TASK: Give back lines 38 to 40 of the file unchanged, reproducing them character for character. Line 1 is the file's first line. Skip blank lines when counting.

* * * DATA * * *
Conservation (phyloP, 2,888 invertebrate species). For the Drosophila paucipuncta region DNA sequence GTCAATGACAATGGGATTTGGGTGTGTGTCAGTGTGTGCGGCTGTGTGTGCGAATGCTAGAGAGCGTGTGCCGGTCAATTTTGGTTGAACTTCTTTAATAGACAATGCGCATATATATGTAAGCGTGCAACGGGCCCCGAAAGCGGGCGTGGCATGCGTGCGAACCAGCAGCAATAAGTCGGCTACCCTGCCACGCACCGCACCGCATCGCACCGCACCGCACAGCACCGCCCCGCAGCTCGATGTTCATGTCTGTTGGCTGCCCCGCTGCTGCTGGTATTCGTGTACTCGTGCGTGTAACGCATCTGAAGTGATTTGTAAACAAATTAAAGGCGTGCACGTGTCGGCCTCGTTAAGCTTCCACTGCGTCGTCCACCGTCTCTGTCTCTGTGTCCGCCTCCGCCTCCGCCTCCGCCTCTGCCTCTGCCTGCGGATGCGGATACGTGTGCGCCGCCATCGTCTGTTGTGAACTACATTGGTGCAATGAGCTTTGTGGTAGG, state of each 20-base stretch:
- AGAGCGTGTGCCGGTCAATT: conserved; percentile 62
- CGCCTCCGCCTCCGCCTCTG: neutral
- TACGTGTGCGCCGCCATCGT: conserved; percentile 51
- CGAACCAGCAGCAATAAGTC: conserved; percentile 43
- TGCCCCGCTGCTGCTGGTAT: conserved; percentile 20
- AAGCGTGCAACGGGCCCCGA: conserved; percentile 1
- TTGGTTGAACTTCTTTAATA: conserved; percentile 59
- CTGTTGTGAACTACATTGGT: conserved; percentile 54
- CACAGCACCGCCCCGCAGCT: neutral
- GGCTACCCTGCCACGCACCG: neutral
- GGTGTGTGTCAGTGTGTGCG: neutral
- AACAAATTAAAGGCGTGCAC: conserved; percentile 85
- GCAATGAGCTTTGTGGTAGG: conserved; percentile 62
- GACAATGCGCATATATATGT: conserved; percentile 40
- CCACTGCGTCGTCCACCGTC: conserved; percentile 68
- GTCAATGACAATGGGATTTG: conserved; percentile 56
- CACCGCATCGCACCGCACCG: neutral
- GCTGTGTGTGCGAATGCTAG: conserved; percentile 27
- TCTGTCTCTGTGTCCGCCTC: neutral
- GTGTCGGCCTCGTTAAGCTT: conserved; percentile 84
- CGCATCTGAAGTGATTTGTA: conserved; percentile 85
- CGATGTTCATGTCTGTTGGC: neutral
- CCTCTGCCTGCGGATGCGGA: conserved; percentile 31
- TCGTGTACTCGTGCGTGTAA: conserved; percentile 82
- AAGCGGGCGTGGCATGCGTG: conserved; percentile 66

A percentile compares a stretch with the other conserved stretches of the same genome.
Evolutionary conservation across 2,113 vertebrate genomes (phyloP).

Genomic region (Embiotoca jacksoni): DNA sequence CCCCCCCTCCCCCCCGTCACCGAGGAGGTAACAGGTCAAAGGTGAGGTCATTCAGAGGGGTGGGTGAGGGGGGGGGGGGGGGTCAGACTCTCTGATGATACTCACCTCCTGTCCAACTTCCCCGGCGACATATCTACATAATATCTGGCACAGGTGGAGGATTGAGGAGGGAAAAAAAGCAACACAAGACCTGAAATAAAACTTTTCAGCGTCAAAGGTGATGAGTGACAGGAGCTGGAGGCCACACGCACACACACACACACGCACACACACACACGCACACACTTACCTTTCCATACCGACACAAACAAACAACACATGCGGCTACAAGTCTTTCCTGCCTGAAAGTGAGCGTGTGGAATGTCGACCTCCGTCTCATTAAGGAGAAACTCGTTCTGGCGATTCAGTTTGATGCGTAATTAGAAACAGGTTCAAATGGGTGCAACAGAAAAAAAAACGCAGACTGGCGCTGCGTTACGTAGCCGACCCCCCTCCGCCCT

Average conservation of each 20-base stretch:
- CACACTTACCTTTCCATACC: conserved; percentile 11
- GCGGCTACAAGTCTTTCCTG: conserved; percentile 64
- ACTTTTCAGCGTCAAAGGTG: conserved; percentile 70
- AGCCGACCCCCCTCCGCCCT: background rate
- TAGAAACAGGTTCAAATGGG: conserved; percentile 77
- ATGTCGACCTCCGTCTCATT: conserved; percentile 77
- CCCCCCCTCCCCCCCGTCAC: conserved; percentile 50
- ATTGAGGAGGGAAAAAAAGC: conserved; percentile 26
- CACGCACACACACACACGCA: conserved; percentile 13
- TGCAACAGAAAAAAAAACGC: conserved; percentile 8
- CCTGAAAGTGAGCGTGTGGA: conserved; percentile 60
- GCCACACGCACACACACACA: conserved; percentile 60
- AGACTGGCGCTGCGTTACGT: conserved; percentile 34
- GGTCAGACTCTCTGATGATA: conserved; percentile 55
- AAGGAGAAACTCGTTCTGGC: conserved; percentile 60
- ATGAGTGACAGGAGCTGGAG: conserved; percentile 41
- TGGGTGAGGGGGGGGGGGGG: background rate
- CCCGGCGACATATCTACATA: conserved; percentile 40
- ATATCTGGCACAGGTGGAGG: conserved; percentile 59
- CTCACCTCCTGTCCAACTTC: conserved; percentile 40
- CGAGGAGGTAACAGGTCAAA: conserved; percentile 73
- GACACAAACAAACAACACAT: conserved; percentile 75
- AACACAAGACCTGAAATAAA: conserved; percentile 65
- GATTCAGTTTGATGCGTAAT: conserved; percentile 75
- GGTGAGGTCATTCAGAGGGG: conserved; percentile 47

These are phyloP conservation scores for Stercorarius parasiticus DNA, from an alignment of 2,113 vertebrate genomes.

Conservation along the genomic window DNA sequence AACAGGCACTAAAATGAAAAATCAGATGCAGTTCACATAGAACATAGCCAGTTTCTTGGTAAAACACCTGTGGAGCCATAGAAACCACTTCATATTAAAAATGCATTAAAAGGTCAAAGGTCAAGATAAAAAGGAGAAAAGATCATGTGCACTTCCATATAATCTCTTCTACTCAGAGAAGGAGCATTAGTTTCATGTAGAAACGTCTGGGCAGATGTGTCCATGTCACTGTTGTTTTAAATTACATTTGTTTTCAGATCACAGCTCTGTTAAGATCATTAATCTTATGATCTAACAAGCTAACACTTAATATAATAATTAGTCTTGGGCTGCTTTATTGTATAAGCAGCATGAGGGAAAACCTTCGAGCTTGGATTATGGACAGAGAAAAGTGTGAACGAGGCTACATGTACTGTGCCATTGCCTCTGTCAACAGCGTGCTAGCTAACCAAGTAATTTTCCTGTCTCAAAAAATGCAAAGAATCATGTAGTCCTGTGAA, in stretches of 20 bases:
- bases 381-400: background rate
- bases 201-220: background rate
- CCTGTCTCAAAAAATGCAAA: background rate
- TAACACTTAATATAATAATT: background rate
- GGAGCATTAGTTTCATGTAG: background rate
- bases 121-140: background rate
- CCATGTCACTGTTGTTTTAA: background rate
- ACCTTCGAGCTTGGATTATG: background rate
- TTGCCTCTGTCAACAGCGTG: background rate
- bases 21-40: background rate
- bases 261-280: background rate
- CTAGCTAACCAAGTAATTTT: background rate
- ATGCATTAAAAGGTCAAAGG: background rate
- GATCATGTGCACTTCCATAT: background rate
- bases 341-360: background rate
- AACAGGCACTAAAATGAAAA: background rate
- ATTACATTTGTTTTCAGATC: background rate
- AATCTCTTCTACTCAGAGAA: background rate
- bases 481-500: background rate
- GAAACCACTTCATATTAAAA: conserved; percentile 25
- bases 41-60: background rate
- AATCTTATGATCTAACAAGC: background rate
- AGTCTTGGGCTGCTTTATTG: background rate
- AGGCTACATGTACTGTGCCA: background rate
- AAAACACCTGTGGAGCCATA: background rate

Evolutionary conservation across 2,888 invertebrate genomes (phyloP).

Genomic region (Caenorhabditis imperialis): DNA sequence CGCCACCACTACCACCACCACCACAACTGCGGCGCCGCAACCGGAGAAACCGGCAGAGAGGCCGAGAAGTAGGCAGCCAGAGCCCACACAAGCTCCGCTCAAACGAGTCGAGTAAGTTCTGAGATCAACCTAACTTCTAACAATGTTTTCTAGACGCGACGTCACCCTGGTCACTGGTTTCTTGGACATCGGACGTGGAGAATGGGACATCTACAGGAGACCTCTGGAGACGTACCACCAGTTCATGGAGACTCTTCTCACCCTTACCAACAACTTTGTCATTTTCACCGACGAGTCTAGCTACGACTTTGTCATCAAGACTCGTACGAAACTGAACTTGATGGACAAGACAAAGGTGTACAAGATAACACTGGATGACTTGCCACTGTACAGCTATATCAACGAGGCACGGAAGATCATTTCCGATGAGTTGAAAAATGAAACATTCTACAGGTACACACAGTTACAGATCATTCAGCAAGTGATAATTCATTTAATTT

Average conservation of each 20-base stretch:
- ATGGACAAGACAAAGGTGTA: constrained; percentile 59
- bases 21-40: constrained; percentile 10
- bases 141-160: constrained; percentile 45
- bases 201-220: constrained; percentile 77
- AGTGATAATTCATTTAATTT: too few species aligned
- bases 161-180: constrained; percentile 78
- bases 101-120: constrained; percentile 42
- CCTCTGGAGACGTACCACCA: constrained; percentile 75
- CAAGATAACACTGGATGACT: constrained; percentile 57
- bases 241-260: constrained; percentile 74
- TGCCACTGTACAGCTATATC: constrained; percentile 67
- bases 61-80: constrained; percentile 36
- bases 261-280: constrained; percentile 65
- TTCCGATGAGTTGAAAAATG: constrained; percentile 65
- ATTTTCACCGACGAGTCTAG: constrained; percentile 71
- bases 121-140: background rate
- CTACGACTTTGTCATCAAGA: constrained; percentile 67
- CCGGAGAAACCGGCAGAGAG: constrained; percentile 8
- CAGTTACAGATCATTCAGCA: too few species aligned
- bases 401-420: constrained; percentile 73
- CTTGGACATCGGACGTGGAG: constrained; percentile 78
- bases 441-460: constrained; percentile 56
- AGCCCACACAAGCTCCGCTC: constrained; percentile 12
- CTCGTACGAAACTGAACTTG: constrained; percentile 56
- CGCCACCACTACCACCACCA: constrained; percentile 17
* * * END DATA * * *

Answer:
- ATTGAGGAGGGAAAAAAAGC: conserved; percentile 26
- CACGCACACACACACACGCA: conserved; percentile 13
- TGCAACAGAAAAAAAAACGC: conserved; percentile 8